This Note addresses in five parts the need for victims to have an opportunity to voice their opinions on the type and length of sentence that should be imposed on a defendant in a capital case. Part I gives a brief history of Booth v. Maryland and Payne v. Tennessee and address the ambiguities resulting from the Supreme Court's lack of clarity on whether a victim opinion statement may be admitted during the sentencing portion of a capital trial. Part II then outlines the lower court split and discusses how some courts perceive Payne as holding that the Eighth Amendment creates a per se bar against a victim's sentencing recommendation in a capital case. Part III reviews the reasoning of Professor Paul Cassell-one of the Nation's leading experts on victim's rights-for supporting the admission of victim impact statements during capital cases. Next, part IV addresses the opposition to the admissibility of victim opinion statements as violating the Eighth Amendment. Part V concludes by providing a brief recap of why the Supreme Court needs to rule with finality that allowing victims to submit their opinions during the sentencing phase of a capital trial does not violate the Eighth Amendment.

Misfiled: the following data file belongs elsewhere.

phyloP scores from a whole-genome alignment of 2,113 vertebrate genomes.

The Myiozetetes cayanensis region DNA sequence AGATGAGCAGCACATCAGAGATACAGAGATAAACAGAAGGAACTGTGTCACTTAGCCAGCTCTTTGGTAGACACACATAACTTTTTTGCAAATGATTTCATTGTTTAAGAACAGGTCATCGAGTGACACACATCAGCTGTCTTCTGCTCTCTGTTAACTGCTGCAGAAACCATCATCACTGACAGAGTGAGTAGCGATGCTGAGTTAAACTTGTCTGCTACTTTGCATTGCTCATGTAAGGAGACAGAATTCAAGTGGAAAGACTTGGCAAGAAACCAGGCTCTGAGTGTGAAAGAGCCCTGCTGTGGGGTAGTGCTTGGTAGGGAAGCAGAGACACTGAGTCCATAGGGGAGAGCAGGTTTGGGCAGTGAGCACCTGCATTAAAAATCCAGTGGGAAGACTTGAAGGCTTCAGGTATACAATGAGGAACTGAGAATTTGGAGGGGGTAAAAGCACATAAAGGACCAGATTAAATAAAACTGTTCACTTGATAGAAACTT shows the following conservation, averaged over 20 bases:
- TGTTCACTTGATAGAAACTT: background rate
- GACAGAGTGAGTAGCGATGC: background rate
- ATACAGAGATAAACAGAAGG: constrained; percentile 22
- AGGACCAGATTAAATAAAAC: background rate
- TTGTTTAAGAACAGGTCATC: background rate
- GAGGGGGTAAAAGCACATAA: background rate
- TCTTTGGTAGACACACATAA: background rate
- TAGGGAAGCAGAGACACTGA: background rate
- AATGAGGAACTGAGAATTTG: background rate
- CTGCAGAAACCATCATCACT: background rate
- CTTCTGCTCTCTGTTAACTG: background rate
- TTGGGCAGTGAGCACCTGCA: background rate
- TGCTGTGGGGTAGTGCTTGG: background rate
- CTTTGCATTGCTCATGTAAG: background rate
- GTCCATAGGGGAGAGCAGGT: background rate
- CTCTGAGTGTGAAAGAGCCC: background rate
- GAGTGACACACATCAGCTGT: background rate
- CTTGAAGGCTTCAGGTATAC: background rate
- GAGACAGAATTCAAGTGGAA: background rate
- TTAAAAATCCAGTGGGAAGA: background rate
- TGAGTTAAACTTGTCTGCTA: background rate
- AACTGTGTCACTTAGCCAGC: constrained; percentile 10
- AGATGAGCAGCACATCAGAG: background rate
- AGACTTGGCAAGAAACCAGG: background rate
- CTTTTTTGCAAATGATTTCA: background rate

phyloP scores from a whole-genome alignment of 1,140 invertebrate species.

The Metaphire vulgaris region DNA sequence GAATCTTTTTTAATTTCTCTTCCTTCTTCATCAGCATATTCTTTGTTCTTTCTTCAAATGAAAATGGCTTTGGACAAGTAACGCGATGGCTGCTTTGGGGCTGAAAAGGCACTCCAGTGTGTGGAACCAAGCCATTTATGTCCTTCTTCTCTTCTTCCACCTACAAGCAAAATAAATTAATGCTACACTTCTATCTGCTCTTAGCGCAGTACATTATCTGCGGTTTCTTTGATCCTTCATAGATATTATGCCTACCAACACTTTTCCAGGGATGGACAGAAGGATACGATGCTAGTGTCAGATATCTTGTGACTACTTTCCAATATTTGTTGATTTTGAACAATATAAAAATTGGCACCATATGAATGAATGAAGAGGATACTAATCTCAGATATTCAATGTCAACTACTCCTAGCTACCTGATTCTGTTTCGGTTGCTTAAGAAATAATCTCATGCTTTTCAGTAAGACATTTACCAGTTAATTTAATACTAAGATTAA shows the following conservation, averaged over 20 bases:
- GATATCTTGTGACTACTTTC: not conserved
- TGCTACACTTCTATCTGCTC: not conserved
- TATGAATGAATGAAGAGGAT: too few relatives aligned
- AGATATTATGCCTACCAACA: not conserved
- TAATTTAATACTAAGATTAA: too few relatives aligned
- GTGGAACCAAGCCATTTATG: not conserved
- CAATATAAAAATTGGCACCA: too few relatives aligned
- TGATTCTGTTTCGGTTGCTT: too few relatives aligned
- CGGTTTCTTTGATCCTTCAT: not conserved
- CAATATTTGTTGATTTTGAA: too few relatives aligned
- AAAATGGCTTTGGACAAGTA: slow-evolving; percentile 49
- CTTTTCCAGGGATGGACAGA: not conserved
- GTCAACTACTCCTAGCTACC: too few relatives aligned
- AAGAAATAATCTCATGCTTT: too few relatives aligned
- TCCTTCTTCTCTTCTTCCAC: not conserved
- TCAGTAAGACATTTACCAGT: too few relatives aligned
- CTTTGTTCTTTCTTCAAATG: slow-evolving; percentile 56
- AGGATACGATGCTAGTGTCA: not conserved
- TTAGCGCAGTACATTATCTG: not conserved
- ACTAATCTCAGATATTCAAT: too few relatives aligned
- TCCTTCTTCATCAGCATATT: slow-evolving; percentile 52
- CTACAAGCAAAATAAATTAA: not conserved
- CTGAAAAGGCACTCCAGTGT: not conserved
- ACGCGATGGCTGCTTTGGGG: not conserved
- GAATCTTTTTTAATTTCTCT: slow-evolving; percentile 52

How to Cite
. VICTIM OPINION STATEMENTS: PROVIDING JUSTICE FOR GRIEVING FAMILIES. Journal of Law and Family Studies, [S.l.], v. 12, n. 2, aug. 2010. Available at: <>. Date accessed: 16 nov. 2018.